I’ve cut the tags off of mattresses even though the good people who manufacture those mattresses have instructed me not to do so. Aside from Fletch, their enforcement is kind of lax.
I leap headfirst into pools when the tiles alongside them clearly read “NO DIVING!”
I have the good sense to understand that some rules are simply meant to be broken.
So apparently, does Arian Foster, former University of Tennessee Volunteer and current Houston Texans star running back.
In a recent interview, Foster broke code by saying he received benefits while enrolled at Tennessee.
“I don’t know if this will throw us into an NCAA investigation — my senior year (2008), I was getting money on the side. I really didn’t have any money. I had to either pay the rent or buy some food. I remember the feeling of like, ‘Man, be careful.’ But there’s nothing wrong with it. And you’re not going to convince me that there is.”
Let’s be perfectly clear about a few things before we judge Mr. Foster for speaking his mind or taking handouts. Arian Foster is one of the smartest guys currently playing in the NFL. He is well-spoken, introspective, polite and extremely talented. He also, apparently, has a conscience.
Years ago, Foster was a student athlete enrolled at a major university in desperate need of financial assistance. And he took it. Foster is neither the first student athlete to ‘receive benefits’ whether large or small nor will he be the last.
Foster continued: “They really have us hoodwinked into thinking taking money is wrong as a college athlete. It’s wrong for us, but it’s not wrong for them. I guarantee every NCAA official has a (BMW) or Benz or something. That’s not wrong, but it’s wrong for me to get $20 to get something to eat? Dez Bryant couldn’t get taken out to dinner by Deion Sanders, his mentor, he sat out a whole season because of that? That’s not wrong? But if you can drive around in a Benz, that’s OK? It’s not right.”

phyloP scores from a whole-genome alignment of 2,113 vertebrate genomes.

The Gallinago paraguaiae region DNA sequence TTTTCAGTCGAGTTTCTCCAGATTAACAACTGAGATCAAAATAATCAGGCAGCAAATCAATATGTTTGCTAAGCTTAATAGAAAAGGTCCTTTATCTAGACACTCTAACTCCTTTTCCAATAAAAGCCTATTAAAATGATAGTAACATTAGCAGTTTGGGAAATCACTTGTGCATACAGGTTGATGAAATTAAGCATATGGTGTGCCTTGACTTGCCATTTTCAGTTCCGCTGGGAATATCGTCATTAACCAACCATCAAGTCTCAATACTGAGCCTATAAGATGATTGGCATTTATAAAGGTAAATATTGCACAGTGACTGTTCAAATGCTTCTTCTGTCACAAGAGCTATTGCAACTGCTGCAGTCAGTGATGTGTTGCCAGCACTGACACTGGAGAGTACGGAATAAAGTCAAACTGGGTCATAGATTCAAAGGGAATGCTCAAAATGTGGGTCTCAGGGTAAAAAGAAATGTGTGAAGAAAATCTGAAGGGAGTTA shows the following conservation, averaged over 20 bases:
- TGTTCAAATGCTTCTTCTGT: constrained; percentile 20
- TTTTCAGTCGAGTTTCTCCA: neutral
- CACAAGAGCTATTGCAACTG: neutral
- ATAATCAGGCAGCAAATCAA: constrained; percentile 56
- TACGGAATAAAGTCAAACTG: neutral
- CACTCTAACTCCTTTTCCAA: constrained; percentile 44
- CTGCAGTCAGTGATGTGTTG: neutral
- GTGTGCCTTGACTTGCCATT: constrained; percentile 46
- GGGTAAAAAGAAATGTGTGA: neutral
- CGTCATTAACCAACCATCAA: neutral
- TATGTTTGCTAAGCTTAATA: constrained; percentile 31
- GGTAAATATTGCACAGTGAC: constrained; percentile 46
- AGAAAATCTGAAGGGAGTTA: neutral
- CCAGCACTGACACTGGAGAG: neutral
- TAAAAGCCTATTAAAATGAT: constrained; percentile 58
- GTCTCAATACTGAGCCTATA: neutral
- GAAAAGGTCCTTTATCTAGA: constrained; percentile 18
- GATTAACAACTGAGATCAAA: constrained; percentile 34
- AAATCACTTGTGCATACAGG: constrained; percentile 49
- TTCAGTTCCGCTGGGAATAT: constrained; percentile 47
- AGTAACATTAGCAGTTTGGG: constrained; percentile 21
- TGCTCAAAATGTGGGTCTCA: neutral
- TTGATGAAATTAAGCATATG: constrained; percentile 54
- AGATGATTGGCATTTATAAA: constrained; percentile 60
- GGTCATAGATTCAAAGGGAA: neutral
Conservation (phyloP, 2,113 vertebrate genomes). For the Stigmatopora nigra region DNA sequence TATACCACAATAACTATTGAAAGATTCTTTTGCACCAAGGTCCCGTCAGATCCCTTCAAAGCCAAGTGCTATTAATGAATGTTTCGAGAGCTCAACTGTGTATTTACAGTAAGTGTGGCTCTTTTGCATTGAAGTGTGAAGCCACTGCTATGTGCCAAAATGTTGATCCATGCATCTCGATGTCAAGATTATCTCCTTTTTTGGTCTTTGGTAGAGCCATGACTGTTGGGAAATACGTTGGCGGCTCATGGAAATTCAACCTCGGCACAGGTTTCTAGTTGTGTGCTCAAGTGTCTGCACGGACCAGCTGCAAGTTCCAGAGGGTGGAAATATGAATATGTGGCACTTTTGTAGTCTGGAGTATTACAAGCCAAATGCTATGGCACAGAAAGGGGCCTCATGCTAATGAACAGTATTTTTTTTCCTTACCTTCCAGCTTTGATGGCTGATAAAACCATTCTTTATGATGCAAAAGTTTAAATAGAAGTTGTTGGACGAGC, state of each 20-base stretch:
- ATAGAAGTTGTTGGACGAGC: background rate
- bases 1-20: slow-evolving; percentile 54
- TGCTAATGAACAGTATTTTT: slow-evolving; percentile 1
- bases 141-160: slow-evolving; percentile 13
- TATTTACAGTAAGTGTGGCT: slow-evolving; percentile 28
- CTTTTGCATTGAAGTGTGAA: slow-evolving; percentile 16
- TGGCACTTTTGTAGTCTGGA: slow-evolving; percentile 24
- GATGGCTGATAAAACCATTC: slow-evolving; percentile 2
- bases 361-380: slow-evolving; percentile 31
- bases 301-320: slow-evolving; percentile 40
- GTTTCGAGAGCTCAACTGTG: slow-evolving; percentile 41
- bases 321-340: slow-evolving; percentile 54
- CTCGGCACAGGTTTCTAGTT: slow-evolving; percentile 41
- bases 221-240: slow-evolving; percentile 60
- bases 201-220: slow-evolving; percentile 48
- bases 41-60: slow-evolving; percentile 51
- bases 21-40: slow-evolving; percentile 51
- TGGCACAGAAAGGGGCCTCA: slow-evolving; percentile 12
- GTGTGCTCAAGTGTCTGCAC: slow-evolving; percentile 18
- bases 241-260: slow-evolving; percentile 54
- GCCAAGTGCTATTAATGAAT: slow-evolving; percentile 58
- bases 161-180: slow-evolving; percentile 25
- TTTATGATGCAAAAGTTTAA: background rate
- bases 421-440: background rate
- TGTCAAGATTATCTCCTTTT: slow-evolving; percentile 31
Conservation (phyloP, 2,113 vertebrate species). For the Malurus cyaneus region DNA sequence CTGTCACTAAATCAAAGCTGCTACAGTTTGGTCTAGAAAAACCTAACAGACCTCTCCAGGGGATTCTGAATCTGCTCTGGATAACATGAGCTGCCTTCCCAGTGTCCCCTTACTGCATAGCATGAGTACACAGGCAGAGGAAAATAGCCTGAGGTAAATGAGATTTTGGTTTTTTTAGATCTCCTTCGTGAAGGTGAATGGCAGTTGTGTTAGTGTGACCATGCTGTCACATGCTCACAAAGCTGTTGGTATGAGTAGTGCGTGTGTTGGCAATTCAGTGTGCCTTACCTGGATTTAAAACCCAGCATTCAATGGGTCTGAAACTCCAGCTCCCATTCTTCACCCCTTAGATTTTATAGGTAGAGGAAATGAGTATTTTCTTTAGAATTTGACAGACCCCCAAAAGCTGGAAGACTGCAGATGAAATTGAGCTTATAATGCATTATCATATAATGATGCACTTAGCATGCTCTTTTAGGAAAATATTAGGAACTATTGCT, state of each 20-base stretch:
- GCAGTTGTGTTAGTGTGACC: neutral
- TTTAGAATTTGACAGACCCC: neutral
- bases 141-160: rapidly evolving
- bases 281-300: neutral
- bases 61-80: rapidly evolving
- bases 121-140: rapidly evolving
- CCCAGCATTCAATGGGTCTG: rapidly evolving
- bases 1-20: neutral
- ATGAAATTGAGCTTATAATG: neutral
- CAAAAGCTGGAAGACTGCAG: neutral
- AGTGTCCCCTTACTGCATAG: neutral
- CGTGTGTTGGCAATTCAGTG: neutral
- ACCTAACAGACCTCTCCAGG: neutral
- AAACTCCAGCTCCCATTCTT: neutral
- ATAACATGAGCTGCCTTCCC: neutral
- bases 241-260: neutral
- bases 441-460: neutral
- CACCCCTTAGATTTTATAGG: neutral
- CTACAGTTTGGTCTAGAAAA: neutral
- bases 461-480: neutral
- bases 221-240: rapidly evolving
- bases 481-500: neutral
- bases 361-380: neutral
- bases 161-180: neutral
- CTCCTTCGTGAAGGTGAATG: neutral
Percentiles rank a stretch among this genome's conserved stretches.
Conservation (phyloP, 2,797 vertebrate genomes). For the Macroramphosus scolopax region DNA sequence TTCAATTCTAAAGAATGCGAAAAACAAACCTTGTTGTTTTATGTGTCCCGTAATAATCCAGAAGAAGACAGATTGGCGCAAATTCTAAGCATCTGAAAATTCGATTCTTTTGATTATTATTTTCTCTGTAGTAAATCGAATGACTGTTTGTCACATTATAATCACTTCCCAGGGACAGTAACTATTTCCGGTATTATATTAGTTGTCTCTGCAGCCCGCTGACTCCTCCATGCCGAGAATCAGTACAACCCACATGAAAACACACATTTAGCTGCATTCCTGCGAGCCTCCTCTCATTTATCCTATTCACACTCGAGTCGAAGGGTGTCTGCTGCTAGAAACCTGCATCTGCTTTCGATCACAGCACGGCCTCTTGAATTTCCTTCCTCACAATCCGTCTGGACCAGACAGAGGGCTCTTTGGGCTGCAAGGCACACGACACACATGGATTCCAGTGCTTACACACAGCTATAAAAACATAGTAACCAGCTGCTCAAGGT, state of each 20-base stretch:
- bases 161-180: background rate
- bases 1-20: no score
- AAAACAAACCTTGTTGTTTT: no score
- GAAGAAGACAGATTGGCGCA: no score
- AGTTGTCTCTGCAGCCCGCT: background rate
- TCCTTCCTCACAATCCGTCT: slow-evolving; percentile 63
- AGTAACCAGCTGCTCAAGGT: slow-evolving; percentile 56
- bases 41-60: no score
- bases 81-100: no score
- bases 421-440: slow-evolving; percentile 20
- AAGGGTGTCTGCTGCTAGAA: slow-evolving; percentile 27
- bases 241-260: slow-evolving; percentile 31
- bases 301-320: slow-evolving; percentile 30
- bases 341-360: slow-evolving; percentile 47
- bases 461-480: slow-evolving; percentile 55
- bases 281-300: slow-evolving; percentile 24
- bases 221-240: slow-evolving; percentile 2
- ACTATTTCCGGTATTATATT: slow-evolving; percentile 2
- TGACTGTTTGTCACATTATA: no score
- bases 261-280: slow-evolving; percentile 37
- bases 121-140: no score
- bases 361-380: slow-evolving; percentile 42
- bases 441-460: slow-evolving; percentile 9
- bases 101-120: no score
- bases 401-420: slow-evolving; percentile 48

So Foster took money. Worse crimes have been committed, more notably the profit margins that major universities, and the NCAA for that matter, make off their student athletes. For those of you who don’t know, it’s infinitely times more than the few bucks a coach might give a player for a taco or two.
You’d be hard-pressed to find a UT alum, or a graduate of any major university for that matter, who is offended that a booster from their alma mater loaned a kid $500 for walk-around money. In fact, they’d be more offended if they didn’t! Those secret handshakes are nothing compared to the billions (with a B) these institutions bring in thanks to athletes like Foster.
It’s why Ed O’Bannon and several other former athletes are suing the NCAA for using their likeness for profit. They have a pretty good case. The NCAA has become the epitome of hypocrisy, far more concerned with the money their athletes earn than the degrees.
I’ve thought long and hard about whether student athletes should be reimbursed financially for their efforts, in addition to the tuition, room and board they already receive. While the promise of future millions (for a rare few) might be payment enough, most athletes don’t have the time to work, practice, study, socialize and do everything else that’s involved with being a college student.
When it comes to big-time college athletics, I’m inclined to say, if it ain’t broke, don’t fix it. If a booster wants to buy a kid a car or hook him up with a side job or even get him laid, then so be it. Reggie Bush mansions are a little over the top but if some local businessman wants to loan a kid a car to get around town, is that a sin? Now if that kid proceeds to drive that car into a tree, that’s on him. But to buy a kid a meal? Trust me when I tell you, a steady diet of dorm food and Ramen noodles becomes pretty damn stale.
In retrospect, perhaps the NCAA has been right all along. After all, they’re the ones who have turned a blind eye to what goes on behind the closed doors of high-profile college programs, knowing they’re the ones reaping the biggest benefit. Sure, USC had wins vacated and Reggie Bush was stripped of his Heisman but how much money did the NCAA earn when millions of us watched Bush light up the football field? I don’t recall them having to give any of it back.
There’s no dust pan big enough to “clean up” college athletics. There will always be those secret handshakes and good old boy booster networks doing what they can to woo high school prospects to their neck of the woods. Let’s shelve our naiveté and pick and choose our battles.
I commend Foster for clearing the air, as long as his confession doesn’t entirely upset the applecart. I’m not too concerned that it will. The NCAA has too much to lose.